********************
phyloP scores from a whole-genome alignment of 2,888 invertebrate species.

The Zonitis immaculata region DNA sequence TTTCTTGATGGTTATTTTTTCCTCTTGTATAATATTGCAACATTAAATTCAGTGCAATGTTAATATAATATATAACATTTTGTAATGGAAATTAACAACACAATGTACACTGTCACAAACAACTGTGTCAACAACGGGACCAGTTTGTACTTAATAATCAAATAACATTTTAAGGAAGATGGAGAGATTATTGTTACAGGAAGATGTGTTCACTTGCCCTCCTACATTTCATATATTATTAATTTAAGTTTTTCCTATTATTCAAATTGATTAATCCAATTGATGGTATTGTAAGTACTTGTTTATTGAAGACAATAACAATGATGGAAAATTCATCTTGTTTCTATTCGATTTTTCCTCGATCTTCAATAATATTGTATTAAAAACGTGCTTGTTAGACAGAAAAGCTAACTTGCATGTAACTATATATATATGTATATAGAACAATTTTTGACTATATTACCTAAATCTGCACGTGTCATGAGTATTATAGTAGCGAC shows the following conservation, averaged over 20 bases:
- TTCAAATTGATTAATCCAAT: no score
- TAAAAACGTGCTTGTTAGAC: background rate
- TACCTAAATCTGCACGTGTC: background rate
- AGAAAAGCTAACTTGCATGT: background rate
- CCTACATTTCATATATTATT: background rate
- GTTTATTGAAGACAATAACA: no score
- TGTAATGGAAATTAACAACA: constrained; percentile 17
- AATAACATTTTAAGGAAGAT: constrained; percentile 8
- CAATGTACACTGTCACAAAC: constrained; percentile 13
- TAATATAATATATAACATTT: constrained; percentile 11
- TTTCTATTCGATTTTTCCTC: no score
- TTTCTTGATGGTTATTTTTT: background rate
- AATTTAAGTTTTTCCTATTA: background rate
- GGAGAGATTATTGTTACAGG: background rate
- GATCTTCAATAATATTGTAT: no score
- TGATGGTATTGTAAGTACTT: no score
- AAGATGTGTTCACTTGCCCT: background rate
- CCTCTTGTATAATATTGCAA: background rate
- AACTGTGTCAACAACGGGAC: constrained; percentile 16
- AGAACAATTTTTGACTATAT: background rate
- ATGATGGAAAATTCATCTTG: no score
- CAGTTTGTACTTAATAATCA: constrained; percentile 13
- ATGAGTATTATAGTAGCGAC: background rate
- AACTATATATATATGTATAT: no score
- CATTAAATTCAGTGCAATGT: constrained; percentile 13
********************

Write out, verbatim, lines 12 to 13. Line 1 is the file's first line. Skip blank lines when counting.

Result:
- TAATATAATATATAACATTT: constrained; percentile 11
- TTTCTATTCGATTTTTCCTC: no score